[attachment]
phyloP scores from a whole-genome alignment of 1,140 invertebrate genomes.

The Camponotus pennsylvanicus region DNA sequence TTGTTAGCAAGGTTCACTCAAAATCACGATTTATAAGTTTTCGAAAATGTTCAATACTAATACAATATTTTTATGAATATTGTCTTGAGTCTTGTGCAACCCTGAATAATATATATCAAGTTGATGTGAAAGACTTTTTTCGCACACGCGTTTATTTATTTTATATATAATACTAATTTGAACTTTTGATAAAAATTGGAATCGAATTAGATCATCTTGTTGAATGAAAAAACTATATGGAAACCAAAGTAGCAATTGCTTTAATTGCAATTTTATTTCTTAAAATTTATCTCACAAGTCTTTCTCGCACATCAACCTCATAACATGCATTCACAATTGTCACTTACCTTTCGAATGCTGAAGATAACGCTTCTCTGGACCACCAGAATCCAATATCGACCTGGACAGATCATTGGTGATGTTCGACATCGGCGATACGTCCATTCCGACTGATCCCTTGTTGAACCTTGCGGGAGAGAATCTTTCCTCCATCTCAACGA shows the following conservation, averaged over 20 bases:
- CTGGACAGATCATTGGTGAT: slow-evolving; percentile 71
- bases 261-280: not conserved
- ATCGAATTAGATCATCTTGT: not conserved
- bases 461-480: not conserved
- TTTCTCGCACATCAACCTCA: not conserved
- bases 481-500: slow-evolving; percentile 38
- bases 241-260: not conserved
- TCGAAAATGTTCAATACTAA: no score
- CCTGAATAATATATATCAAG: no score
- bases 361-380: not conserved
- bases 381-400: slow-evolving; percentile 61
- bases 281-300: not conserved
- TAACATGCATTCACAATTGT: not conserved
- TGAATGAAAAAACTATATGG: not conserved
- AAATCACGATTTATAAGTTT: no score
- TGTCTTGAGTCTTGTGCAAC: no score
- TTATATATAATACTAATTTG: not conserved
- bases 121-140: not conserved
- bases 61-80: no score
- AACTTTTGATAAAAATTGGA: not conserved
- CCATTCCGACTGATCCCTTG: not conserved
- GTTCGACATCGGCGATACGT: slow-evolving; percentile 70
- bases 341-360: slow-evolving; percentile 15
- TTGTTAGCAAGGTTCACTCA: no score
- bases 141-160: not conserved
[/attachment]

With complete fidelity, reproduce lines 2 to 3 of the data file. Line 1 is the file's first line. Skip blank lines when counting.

The Camponotus pennsylvanicus region DNA sequence TTGTTAGCAAGGTTCACTCAAAATCACGATTTATAAGTTTTCGAAAATGTTCAATACTAATACAATATTTTTATGAATATTGTCTTGAGTCTTGTGCAACCCTGAATAATATATATCAAGTTGATGTGAAAGACTTTTTTCGCACACGCGTTTATTTATTTTATATATAATACTAATTTGAACTTTTGATAAAAATTGGAATCGAATTAGATCATCTTGTTGAATGAAAAAACTATATGGAAACCAAAGTAGCAATTGCTTTAATTGCAATTTTATTTCTTAAAATTTATCTCACAAGTCTTTCTCGCACATCAACCTCATAACATGCATTCACAATTGTCACTTACCTTTCGAATGCTGAAGATAACGCTTCTCTGGACCACCAGAATCCAATATCGACCTGGACAGATCATTGGTGATGTTCGACATCGGCGATACGTCCATTCCGACTGATCCCTTGTTGAACCTTGCGGGAGAGAATCTTTCCTCCATCTCAACGA shows the following conservation, averaged over 20 bases:
- CTGGACAGATCATTGGTGAT: slow-evolving; percentile 71